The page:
• John 4:26 – “Then Jesus said, ‘I am.’” [To the Samaritan woman at the well. There is a reasonable case for this being identification; However, the fact that according to John 4:28-30, the woman took this to be a statement of Jesus claim to be the Messiah, and the people believed, suggests she clearly understood Jesus import.]
  • John 6:20 – “But then [Jesus] said to them, ‘I am. Fear not.’” [To the frightened disciples in the boat.]
  • John 8:24 – “If you do not trust/believe that I am, you will die in your sins.”
  • John 8:28 – “When you will lift up the Son of Man, then you will trust/know that I am.”
  • John 8:58 – “Truly, truly, I say to you; before Abraham existed, I am.” [The Jews then tried to stone Him for blasphemy.] Note that this and the previous two mean that Jesus, in the space of this chapter of John 8 uses the unpredicated “I am” idea in the present (v24), future (v28) and past sense (v58). V24 & 28 appears to be tied to believers’ salvation as well.
  • John 13:19 – “From now [on] I tell you before the occurrence, that you may believe when it occurs that, I am.”
  • John 18: 5, 6, 8 – “He said to them, ‘I am.’ …Therefore, when He told them, ‘I am’, they fell backward to the ground.” [This occurred when the Jews tried to arrest Jesus in the garden. It could be reasonably argued that this is a case of identification. However, the fact that the arresting mob fell backward suggests that much more is intended here.]

In the NT unpredicated uses of ἐγὼ εἰμί (ego eimi) are only ever placed in the mouth of Jesus (Just 14 times - the other in the other Gospels) and all are used as an identifier of Jesus' divinity.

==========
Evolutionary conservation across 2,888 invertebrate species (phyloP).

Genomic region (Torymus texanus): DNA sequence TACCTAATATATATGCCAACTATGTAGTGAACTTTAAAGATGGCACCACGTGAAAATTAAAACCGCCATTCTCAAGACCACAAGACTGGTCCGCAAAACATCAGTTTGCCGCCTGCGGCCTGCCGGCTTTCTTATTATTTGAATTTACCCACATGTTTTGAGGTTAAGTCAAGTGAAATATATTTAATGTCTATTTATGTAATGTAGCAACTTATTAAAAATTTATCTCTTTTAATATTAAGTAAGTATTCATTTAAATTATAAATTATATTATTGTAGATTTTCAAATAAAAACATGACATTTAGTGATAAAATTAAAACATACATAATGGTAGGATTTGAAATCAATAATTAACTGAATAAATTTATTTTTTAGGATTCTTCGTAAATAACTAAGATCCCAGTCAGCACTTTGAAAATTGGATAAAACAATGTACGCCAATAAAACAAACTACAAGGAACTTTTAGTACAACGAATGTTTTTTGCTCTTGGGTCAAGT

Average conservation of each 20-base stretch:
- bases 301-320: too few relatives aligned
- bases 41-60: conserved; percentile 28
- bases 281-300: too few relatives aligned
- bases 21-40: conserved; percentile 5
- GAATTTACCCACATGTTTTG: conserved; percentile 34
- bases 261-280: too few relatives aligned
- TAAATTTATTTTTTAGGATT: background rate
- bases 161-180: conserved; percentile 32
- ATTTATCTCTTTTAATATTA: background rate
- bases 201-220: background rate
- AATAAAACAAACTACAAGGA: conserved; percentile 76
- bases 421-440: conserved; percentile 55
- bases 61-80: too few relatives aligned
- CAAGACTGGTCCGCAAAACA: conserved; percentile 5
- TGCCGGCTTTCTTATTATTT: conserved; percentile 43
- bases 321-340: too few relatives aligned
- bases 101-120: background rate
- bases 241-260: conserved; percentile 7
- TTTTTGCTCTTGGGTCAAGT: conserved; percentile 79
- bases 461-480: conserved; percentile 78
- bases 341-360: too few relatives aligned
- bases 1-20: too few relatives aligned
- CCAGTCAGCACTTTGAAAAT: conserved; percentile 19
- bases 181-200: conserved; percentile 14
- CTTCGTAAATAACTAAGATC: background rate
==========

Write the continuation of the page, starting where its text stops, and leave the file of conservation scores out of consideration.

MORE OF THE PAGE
In the specific case of John 8, we have three significant cases where the tortured Greek Grammar (to fit the "I am" in) is used in three different tenses as listed above:

  • John 8:24 – Present tense
  • John 8:28 – Future tense
  • John 8:58 - Past tense

Therefore, in line with Ex 3:13-16, John is effectively saying that Jesus was, is, and always will be the Great I AM!

APPENDIX - I am in other cases

“I am” in the Greek (NT) is, “ego eimi”. The verb, “eimi” occurs 2462 times in the New Testament in various forms, but in only about 67 of these cases is the first-person nominative pronoun, “ego” used with it. Generally, the complete form, “ego eimi” only occurs when some emphasis is required.

This present continuous verb, “to be”, is the most common in almost all languages and has several syntactical functions in Greek (eg, see John 1:1 ):

  • Existence, “I am.”, ie, unpredicated
  • Identification, eg, Luke 1:19, “I am Gabriel”; John 9:9, “I am [that one]”; John 10:11, “I am the good shepherd”.
  • Relationship, eg, Acts 18:10, “I am with you”.